All dental specialists (pediatric dentists, orthodontists, oral surgeons, etc) begin by completing dental school. They then continue their education with a two or three year specialty training. During a pediatric dental residency, your doctor gained extensive knowledge and experience in diagnosing and treating oral health issues in children from infancy through teen years.
Pediatric dentists enjoy working with children and bring their expertise in childhood development and behavior to each patient ensuring they fee safe and comfortable.
What Should We Expect on Our First Visit?
This first visit is a great opportunity for your child to meet the team, explore the environment, and become familiar with the instruments used in the dental office. After we make sure that your child is comfortable enough, the doctors will check their existing teeth for decay, examine their bite and look for any potential problems with the gums, jawbones, and tissue. We are firm believers in preventive care and focus on educating our patients about the importance of proper at-home oral hygiene. Together, with your child, you will learn about good oral hygiene practices and cavity prevention, proper nutrition for infants, children, and expecting mothers, fluoride needs, and oral habits to look out for, such as thumb sucking, tongue thrusting, and lip sucking, developmental milestones, and teething.
How Often Does My Child Need to See a Pediatric Dentist?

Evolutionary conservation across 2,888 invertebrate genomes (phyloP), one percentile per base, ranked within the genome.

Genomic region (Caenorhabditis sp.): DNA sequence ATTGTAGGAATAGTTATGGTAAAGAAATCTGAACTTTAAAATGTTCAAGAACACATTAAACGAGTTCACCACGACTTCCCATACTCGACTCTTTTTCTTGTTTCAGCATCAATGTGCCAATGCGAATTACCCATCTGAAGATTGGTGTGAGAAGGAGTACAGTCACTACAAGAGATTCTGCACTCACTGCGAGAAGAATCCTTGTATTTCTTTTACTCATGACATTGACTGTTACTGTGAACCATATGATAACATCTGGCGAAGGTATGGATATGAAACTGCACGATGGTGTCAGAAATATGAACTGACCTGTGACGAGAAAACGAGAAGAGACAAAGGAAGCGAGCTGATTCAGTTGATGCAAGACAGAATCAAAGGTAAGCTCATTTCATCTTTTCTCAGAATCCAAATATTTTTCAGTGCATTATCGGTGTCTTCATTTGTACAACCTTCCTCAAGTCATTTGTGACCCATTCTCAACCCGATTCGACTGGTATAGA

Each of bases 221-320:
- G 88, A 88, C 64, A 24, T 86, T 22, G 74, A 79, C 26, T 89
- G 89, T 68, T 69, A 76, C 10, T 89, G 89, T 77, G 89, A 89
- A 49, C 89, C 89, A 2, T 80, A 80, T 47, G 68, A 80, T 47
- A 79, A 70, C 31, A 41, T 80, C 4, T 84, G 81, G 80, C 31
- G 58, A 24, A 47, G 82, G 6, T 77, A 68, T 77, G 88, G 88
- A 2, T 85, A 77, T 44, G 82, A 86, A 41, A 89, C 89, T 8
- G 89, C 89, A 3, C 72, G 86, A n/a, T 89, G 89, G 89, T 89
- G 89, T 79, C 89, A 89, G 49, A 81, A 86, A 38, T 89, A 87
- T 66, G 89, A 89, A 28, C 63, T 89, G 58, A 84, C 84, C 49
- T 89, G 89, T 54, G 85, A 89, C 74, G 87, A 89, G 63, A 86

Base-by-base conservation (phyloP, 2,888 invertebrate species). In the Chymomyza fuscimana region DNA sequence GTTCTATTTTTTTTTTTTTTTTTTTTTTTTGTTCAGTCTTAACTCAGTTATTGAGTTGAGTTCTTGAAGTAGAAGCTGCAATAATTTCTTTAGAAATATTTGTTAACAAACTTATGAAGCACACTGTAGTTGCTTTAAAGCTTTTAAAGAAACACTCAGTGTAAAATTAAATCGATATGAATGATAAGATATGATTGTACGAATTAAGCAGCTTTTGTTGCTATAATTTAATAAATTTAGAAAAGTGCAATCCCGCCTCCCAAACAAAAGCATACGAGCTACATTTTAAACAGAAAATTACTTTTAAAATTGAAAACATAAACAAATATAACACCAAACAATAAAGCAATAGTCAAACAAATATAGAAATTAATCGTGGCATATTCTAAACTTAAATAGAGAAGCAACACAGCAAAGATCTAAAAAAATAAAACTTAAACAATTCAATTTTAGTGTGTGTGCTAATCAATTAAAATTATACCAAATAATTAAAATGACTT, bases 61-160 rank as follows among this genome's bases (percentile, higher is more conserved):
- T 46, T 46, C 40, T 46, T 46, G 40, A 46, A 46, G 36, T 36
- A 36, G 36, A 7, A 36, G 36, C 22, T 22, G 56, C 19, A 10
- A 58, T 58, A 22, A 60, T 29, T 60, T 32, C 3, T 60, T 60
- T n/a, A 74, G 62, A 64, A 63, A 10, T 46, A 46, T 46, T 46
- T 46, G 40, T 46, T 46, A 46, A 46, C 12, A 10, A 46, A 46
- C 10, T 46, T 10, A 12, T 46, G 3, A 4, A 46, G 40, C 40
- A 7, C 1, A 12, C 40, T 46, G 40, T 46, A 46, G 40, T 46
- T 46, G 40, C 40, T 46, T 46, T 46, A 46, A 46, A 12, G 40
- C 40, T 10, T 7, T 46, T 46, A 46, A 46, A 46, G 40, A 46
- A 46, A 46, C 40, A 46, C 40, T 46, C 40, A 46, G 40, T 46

Early detection and treatment are critical for preventing cavities and other dental problems from developing and creating even more complications. You should take your child in for a check-up every six months, starting at least by the age of 1. However, every baby's needs are different. Your dentist can tell you when and how often your child should visit based on their unique oral health needs.
HOW CAN I HELP MY CHILD AVOID CAVITIES?
We recommend brushing your child’s teeth twice a day with fluoride toothpaste. Adult help with brushing is critical until children are able to brush effectively, with some children this is around 7 years old. Avoid sugary and starchy foods and drinks, limit snacking and maintain a healthy diet. Flossing is important once the teeth are touching each other.
How Long Does Orthodontic Treatment Last?
The average length of orthodontic treatment is 22 months, according to a survey among members of the American Association of Orthodontists. Of course, every mouth is different and we know that all too well. That's why we always personalize treatment based on your child's condition, needs, the type of orthodontic treatment used, and other factors.
Where Are You Located?
For your convenience, Pediatric Dental Specialists has an office in Chandler and an office in Gilbert. We are dedicated to offering and maintaining the highest standards of cleanliness in our waiting rooms, open bay treatment areas, and individual treatment rooms. Our offices are designed to create a welcoming, friendly atmosphere so your child feels comfortable and safe and has a positive experience.